Wyoming Cordial – Wyoming Remedies
The Great Life Preserving Tonic and Blood Purifier
C. H. Nearing and Mr. Wakefield of Homer, were in the place Monday selling patent medicines, salves, etc.
Here is another bottle that a person at the Manchester National wanted me to photograph. My apologies, as I misplaced the name and my memory of the gentleman who prized this bottle. As a scroll through my show shots, I thought I would spent some special time looking at the Wyoming Cordial prepared only by C. H. Nearing, Homer, NY. No, not a western bottle, just a western name.
A quick search online shows a wonderful example previously sold by Jeff and Holly Noordsy. Apparently the bottle is rare though these are two different examples. The label and graphics are truly spectacular.
What little I could find is positioned below. The four advertisement clippings below were provided by Brian Wolff. Much to my surprise and pleasure, Mark Yates provided a motherlode of material for Homer Nearing. Please read further below.
The Wyoming Medicines are Sweeping Over Fulton Co., Like a Cyclone. The Sale of Wyoming Cordial in This City Already Exceeds That of Any Other Remedy.
by Mark Yates
I first learned about Horton Nearing about 4 years ago when I met Sylvia. I was following a lead someone gave me about a rare spring water bottle and arranged to meet Sylvia at her home in Pompey. What a wonderful surprise it was! Sylvia lives in the original house on the her family homestead, one of the original 100 acre land grants known as the Military Tract given to veterans after the Revolutionary War. The house is furnished with heirloom treasures handed down over the 200 years; however the real treasure is Sylvia. She was the Pompey historian for many, many years and her knowledge of local history is legendary. She shared with me her family history, gave me research ideas and the time just flew by.
Obviously, the subject of bottles soon came up and that brings us to Horton Nearing. Horton was a medicine man “back in the day” prior to the Pure Food and Drug Act of 1906 which nearly killed the patent medicine industry. Not much is known about Horton, but I will share what little there is. He was born in 1852 and grew up on the family property in Pompey and died in 1918. He was Sylvia’s grandmother’s brother on the father’s side. He had a wicked, mischievous sense of humor and was well loved and known as an “honest” medicine man in an era of unscrupulous con men. He may have been a carpenter for a while and it is not known if he went to college to learn medicine or chemistry.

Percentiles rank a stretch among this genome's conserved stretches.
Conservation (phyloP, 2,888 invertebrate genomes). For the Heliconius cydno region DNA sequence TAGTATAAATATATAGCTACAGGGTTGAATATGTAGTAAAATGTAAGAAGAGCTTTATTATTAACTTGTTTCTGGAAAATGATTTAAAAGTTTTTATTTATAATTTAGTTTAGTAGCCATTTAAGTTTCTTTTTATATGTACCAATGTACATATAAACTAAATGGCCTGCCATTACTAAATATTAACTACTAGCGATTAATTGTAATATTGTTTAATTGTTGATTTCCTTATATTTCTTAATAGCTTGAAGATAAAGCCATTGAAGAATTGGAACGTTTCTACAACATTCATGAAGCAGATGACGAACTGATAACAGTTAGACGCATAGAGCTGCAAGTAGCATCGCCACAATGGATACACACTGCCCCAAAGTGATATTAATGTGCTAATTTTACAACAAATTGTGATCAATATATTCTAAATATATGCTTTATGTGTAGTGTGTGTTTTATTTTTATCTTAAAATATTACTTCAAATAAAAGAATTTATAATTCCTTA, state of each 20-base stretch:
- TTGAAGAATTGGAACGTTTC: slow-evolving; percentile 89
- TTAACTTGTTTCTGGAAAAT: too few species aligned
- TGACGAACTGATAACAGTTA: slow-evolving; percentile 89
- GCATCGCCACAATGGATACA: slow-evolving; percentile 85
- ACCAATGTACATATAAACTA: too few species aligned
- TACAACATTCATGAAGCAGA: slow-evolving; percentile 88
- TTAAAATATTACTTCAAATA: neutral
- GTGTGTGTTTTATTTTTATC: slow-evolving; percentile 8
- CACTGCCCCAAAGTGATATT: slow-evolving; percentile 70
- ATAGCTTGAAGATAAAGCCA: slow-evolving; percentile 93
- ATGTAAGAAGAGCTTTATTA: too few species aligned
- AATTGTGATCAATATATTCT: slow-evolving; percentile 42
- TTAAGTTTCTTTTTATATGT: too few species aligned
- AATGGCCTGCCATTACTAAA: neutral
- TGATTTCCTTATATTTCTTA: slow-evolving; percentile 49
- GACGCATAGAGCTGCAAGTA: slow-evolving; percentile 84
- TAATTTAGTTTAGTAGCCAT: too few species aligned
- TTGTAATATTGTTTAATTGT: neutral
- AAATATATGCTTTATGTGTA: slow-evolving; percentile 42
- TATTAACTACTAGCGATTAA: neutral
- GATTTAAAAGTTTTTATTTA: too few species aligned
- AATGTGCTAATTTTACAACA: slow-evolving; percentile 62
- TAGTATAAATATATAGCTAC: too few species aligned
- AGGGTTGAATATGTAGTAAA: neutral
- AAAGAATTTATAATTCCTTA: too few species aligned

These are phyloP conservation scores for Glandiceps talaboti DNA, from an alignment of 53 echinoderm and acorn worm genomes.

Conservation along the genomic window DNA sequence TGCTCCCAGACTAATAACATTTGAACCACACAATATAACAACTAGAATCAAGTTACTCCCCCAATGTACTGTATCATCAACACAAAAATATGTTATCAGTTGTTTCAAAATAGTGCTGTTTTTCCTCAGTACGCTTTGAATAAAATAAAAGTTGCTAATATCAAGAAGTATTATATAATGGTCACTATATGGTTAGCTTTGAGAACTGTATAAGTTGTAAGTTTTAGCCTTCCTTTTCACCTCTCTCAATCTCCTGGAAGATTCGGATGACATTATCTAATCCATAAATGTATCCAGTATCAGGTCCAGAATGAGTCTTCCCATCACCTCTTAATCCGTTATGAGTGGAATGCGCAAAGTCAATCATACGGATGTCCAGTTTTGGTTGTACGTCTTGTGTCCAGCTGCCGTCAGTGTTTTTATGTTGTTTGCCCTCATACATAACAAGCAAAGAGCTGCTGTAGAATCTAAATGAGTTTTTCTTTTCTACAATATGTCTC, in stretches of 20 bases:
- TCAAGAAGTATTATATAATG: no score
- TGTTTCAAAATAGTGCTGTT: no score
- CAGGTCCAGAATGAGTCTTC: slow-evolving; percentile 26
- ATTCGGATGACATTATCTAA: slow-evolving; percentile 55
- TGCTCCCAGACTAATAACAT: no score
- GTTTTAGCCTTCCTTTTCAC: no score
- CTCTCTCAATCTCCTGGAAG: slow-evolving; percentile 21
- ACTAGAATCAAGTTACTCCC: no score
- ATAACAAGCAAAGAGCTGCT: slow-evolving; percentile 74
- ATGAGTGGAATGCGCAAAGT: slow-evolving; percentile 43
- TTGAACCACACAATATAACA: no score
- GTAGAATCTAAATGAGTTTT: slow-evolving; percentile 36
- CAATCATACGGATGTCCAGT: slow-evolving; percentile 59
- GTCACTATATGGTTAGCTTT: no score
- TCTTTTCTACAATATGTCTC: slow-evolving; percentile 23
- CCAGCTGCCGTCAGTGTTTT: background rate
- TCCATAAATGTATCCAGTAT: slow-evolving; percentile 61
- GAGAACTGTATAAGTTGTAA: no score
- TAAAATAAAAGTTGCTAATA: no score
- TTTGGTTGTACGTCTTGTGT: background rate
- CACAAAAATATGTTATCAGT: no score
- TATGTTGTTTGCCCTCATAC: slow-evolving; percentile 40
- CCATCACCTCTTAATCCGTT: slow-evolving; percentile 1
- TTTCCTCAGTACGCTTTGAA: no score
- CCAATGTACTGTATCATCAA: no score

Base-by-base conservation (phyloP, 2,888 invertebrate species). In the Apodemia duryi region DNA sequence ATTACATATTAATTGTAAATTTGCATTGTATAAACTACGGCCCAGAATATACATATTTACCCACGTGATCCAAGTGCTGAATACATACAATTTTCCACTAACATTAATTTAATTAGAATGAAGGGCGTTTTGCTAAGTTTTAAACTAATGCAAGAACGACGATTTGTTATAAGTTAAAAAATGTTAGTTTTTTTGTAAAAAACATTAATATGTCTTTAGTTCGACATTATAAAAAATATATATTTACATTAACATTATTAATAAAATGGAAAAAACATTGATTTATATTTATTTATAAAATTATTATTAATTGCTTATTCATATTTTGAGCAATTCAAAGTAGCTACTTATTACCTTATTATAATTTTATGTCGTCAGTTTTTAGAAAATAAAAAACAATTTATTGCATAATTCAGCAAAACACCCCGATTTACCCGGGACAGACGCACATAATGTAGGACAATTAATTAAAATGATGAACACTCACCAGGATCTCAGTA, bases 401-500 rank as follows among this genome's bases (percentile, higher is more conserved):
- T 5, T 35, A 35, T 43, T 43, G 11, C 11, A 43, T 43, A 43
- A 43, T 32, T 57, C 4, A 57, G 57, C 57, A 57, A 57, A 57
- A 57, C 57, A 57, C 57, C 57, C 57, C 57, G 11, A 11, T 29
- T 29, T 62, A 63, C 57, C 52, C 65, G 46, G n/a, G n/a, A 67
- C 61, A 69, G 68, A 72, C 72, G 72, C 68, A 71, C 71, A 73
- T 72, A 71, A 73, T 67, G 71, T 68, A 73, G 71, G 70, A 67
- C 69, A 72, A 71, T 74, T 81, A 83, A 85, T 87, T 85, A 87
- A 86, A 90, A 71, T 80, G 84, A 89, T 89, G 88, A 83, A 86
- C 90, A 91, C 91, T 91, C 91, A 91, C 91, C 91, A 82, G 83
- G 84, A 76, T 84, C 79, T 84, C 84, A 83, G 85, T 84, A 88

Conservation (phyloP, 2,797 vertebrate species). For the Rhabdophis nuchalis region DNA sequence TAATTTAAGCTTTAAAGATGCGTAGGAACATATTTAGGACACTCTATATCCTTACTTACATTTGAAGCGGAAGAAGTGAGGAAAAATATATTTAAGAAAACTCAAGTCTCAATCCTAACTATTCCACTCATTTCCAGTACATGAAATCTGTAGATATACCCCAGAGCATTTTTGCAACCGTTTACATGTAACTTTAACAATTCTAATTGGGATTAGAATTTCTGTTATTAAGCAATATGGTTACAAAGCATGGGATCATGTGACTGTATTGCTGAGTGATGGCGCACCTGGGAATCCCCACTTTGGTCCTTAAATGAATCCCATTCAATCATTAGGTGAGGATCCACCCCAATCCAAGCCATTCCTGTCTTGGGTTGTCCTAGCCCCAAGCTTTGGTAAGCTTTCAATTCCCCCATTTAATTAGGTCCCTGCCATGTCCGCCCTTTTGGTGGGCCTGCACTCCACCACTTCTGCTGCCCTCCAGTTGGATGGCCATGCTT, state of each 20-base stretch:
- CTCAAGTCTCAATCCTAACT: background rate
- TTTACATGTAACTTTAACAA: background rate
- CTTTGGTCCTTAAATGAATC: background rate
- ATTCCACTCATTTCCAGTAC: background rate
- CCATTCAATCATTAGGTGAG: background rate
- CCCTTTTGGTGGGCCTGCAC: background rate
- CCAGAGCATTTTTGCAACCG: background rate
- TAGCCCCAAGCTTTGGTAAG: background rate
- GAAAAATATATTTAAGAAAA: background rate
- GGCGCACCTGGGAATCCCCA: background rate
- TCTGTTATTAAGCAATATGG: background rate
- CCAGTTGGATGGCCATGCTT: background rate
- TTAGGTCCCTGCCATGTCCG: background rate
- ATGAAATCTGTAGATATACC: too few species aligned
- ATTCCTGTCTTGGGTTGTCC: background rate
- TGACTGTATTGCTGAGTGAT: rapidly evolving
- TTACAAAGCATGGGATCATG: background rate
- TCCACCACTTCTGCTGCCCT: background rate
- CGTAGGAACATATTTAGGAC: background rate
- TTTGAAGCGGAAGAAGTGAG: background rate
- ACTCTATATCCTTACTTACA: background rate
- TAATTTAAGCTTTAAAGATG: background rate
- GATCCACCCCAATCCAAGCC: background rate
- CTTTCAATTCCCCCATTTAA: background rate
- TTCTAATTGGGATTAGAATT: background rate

Sylvia does have his ledger (see picture below) which has many handwritten notes and recipes for different medicines from the 1890s. His medicines were put up in rectangular bottles with ornate paper labels. Unfortunately, label only bottles do not survive the test of time well and only a few examples are known. One of the bottles was on ebay several years ago that had beautiful depiction of an Indian princess and advertised WYOMING CORDIAL which was bottled in Homer, NY. He also made WYOMING CATARRH CURE and WYOMING COUGH SYRUP
I read a letter from Horton written in 1892 while he was visiting in Pittston, PA describing his fascination with the beauty and history of the Wyoming Valley and the story of the great Indian massacre of settlers there in 1778. This apparently had a profound effect on him and most likely led to his decision to name his medicines. Sylvia still has a scrap book with some of these original labels and coupons as well as some wonderful photos showing a very dapper, bearded man with a top hat holding a bottle of the Wyoming Cordial. These photos were the originals used to advertise the medicine. Sylvia clearly enjoyed telling me about Horton, and in dramatic fashion she saved the best for last… She brought out to show me his mortar and pestle used to mix the medicine as well as the wonderful top hat Horton was wearing when he posed for the photos over 110 years ago. It almost felt as if he was there in the room with us.
Since meeting with Sylvia, I did some searching and learned that he lived in Cortland during the late 1880s and in East Aurora in 1916 and found newspaper ads for his Wyoming Cordial in central NY papers from 1893 to 1904, but none after that. Perhaps the Pure Food and Drug Act ruined his business after all.